In the 19th century, European doctors began to credit kumiss (fermented mare’s milk) for the apparent absence of tuberculosis among the nomads of the Eurasian steppe. As European and American medical journals published articles on the ‘kumiss cure’ and Russian doctors opened kumiss sanatoria, praise for the drink’s curative powers was wound together with romanticized images of the nomadic pastoralists whose creation it was. In Soviet and now in post-Soviet Kazakhstan, kumiss came to hold the double status of medicine and of national heritage. Yet if in the 19th century, the steppe was notable for the absence of tuberculosis, in the late 20th century, it is notable for its presence: Kazakhstan, like many post-Soviet countries, is currently the site of an epidemic of drug-resistant tuberculosis. Discussions of the epidemic now tangle together concerns over the physical health of the population with concern over the cultural health of the body politic.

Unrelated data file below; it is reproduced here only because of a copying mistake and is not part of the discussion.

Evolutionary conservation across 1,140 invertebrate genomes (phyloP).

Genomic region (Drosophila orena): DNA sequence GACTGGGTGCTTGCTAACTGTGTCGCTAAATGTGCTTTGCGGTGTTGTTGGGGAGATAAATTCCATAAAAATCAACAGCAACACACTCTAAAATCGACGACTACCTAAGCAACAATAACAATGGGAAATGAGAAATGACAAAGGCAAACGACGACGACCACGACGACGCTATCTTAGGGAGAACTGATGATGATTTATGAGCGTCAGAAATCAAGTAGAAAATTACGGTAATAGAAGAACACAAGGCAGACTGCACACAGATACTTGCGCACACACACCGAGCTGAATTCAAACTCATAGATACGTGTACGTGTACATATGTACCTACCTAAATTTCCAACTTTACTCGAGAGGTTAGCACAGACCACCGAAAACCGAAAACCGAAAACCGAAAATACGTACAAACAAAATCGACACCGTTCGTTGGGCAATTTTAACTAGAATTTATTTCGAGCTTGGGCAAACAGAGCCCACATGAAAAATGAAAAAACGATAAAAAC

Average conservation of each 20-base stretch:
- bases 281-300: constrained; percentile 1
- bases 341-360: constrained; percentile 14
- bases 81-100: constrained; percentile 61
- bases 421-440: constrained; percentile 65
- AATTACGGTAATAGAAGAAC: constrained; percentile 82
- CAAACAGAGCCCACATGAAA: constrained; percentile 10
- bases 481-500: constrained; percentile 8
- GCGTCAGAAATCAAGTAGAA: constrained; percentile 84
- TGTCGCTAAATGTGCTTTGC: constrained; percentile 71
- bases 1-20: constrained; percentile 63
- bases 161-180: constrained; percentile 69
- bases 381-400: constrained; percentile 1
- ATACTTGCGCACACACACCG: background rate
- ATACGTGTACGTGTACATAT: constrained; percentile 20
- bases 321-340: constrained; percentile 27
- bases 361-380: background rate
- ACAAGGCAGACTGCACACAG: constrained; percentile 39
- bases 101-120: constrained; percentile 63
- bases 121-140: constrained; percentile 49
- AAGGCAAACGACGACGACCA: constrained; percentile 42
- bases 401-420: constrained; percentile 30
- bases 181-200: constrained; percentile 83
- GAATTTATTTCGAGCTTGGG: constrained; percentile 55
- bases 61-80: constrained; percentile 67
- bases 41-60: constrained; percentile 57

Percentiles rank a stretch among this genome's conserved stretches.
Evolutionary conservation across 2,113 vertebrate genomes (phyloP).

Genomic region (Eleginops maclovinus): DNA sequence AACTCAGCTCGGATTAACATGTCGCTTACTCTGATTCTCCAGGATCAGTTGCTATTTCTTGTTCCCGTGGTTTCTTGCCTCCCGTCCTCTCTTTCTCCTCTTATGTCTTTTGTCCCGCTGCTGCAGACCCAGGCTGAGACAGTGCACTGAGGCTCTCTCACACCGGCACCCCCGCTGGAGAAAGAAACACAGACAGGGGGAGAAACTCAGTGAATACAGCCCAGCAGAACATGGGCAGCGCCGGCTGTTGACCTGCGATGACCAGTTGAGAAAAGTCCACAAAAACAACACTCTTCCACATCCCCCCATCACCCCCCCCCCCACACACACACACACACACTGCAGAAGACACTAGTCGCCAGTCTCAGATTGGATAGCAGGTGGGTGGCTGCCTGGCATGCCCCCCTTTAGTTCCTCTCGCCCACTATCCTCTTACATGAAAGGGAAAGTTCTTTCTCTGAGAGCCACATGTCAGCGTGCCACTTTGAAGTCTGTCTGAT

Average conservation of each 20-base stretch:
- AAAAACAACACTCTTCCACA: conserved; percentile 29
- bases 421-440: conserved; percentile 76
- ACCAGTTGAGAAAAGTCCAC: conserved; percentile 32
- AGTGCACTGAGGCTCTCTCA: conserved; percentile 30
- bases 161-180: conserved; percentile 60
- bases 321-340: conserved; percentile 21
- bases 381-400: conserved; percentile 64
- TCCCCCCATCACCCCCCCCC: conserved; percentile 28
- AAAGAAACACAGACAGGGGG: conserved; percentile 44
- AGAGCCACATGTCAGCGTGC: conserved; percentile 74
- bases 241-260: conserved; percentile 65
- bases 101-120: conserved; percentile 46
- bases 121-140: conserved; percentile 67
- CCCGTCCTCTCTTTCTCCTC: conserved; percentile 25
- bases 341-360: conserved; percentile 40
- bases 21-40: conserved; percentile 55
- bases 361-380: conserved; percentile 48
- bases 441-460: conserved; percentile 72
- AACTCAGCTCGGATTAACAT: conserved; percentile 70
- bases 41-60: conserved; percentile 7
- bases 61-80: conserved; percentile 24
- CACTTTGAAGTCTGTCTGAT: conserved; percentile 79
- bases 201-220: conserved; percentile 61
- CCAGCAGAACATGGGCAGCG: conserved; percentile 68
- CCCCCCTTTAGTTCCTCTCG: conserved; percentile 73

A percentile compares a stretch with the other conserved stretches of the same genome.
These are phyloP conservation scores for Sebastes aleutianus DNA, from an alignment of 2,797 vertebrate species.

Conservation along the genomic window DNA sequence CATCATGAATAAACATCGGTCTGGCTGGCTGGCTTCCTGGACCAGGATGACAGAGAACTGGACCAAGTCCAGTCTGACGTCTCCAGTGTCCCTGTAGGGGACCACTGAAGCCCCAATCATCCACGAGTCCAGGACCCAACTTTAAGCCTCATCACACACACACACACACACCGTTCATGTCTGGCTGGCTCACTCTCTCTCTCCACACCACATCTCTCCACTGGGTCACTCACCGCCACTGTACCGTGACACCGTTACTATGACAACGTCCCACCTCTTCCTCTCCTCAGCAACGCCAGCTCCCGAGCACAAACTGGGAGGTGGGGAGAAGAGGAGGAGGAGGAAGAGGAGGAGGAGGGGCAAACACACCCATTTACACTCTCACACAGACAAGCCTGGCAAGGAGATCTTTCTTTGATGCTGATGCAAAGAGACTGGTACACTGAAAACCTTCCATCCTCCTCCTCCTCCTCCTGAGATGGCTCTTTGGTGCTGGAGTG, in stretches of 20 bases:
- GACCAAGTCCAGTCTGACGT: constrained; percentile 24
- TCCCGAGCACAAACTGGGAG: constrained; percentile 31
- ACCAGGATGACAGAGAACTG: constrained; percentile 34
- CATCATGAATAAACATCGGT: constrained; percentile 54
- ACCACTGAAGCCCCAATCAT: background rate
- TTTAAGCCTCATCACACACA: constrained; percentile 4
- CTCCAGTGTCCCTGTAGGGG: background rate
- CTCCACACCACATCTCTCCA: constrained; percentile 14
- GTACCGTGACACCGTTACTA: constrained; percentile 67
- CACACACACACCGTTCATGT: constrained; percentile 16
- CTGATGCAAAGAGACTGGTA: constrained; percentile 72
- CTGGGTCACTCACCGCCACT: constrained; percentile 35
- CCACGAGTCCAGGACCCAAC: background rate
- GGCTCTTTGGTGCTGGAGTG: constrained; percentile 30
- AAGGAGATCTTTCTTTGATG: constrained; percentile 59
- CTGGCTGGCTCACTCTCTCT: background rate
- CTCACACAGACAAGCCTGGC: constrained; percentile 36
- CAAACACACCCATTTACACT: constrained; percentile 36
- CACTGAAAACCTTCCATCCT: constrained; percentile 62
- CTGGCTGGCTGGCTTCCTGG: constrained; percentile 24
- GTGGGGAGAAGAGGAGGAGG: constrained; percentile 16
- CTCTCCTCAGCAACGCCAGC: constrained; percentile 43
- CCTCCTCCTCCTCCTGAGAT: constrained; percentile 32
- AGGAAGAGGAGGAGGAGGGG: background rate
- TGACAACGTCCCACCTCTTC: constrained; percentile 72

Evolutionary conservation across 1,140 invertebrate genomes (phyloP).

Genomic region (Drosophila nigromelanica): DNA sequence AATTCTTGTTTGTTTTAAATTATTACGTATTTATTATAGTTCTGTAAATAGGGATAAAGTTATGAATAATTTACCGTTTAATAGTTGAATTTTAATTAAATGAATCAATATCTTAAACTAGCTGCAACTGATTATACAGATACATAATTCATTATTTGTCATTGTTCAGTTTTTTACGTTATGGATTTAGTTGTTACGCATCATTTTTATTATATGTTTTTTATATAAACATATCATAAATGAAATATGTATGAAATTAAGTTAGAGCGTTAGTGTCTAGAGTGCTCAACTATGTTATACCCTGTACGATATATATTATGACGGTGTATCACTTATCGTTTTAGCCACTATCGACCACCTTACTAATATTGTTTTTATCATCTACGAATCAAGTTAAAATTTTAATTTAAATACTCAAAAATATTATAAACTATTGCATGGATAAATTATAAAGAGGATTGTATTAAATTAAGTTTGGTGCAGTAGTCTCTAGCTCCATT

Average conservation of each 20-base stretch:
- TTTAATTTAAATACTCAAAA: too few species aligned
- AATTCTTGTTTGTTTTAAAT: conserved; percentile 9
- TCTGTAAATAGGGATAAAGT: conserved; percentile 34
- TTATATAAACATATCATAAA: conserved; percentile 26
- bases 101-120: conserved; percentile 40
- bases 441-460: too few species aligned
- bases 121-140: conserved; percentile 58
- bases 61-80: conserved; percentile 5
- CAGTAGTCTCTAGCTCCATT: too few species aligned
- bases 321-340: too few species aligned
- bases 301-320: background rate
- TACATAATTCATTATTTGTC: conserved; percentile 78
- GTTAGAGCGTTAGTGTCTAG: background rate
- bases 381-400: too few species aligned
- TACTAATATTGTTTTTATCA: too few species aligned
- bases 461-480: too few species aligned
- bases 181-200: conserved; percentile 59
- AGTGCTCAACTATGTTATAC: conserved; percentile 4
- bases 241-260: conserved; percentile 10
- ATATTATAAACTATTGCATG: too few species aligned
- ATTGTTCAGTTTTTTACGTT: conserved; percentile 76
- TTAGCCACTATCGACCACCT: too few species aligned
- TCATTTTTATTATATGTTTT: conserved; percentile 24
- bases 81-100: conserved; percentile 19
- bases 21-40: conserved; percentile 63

|Number of pages||18|
|Journal||Central Asian Survey|
|Publication status||Published - 2017|
- Kumiss, tuberculosis, folk medicine, alternative medicine, national heritage, Kazakhstan